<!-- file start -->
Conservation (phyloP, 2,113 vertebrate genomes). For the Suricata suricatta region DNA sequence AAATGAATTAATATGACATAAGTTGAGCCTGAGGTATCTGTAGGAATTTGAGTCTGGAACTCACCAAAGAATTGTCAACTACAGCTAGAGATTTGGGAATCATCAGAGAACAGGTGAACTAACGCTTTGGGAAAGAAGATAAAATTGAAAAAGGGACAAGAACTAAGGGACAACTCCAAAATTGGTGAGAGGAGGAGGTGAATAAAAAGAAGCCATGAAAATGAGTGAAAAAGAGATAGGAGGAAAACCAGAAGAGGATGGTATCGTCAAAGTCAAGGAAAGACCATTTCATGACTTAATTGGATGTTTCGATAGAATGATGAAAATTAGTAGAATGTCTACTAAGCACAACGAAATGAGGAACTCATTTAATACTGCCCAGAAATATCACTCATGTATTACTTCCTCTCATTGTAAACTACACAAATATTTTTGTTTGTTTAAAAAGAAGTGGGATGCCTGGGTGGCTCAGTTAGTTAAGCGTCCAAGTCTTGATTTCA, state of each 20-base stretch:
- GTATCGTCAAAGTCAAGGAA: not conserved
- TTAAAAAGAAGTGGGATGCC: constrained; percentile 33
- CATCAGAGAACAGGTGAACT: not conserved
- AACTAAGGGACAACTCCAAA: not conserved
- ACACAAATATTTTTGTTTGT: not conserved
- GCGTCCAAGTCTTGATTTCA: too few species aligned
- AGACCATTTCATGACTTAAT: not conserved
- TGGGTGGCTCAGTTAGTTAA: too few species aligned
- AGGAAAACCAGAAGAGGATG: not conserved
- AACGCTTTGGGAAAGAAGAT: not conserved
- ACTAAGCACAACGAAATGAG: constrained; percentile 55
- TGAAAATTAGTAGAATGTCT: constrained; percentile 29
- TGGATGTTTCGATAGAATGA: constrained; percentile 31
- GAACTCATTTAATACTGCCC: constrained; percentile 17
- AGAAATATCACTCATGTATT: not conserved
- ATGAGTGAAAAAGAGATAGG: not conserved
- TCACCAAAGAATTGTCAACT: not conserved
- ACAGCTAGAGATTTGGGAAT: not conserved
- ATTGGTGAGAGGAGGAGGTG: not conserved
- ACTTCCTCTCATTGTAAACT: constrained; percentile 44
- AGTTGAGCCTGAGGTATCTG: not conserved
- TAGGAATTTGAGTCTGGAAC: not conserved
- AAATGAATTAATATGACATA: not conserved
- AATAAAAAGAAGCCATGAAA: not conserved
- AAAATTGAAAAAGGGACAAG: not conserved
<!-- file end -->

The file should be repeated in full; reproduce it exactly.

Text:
Conservation (phyloP, 2,113 vertebrate genomes). For the Suricata suricatta region DNA sequence AAATGAATTAATATGACATAAGTTGAGCCTGAGGTATCTGTAGGAATTTGAGTCTGGAACTCACCAAAGAATTGTCAACTACAGCTAGAGATTTGGGAATCATCAGAGAACAGGTGAACTAACGCTTTGGGAAAGAAGATAAAATTGAAAAAGGGACAAGAACTAAGGGACAACTCCAAAATTGGTGAGAGGAGGAGGTGAATAAAAAGAAGCCATGAAAATGAGTGAAAAAGAGATAGGAGGAAAACCAGAAGAGGATGGTATCGTCAAAGTCAAGGAAAGACCATTTCATGACTTAATTGGATGTTTCGATAGAATGATGAAAATTAGTAGAATGTCTACTAAGCACAACGAAATGAGGAACTCATTTAATACTGCCCAGAAATATCACTCATGTATTACTTCCTCTCATTGTAAACTACACAAATATTTTTGTTTGTTTAAAAAGAAGTGGGATGCCTGGGTGGCTCAGTTAGTTAAGCGTCCAAGTCTTGATTTCA, state of each 20-base stretch:
- GTATCGTCAAAGTCAAGGAA: not conserved
- TTAAAAAGAAGTGGGATGCC: constrained; percentile 33
- CATCAGAGAACAGGTGAACT: not conserved
- AACTAAGGGACAACTCCAAA: not conserved
- ACACAAATATTTTTGTTTGT: not conserved
- GCGTCCAAGTCTTGATTTCA: too few species aligned
- AGACCATTTCATGACTTAAT: not conserved
- TGGGTGGCTCAGTTAGTTAA: too few species aligned
- AGGAAAACCAGAAGAGGATG: not conserved
- AACGCTTTGGGAAAGAAGAT: not conserved
- ACTAAGCACAACGAAATGAG: constrained; percentile 55
- TGAAAATTAGTAGAATGTCT: constrained; percentile 29
- TGGATGTTTCGATAGAATGA: constrained; percentile 31
- GAACTCATTTAATACTGCCC: constrained; percentile 17
- AGAAATATCACTCATGTATT: not conserved
- ATGAGTGAAAAAGAGATAGG: not conserved
- TCACCAAAGAATTGTCAACT: not conserved
- ACAGCTAGAGATTTGGGAAT: not conserved
- ATTGGTGAGAGGAGGAGGTG: not conserved
- ACTTCCTCTCATTGTAAACT: constrained; percentile 44
- AGTTGAGCCTGAGGTATCTG: not conserved
- TAGGAATTTGAGTCTGGAAC: not conserved
- AAATGAATTAATATGACATA: not conserved
- AATAAAAAGAAGCCATGAAA: not conserved
- AAAATTGAAAAAGGGACAAG: not conserved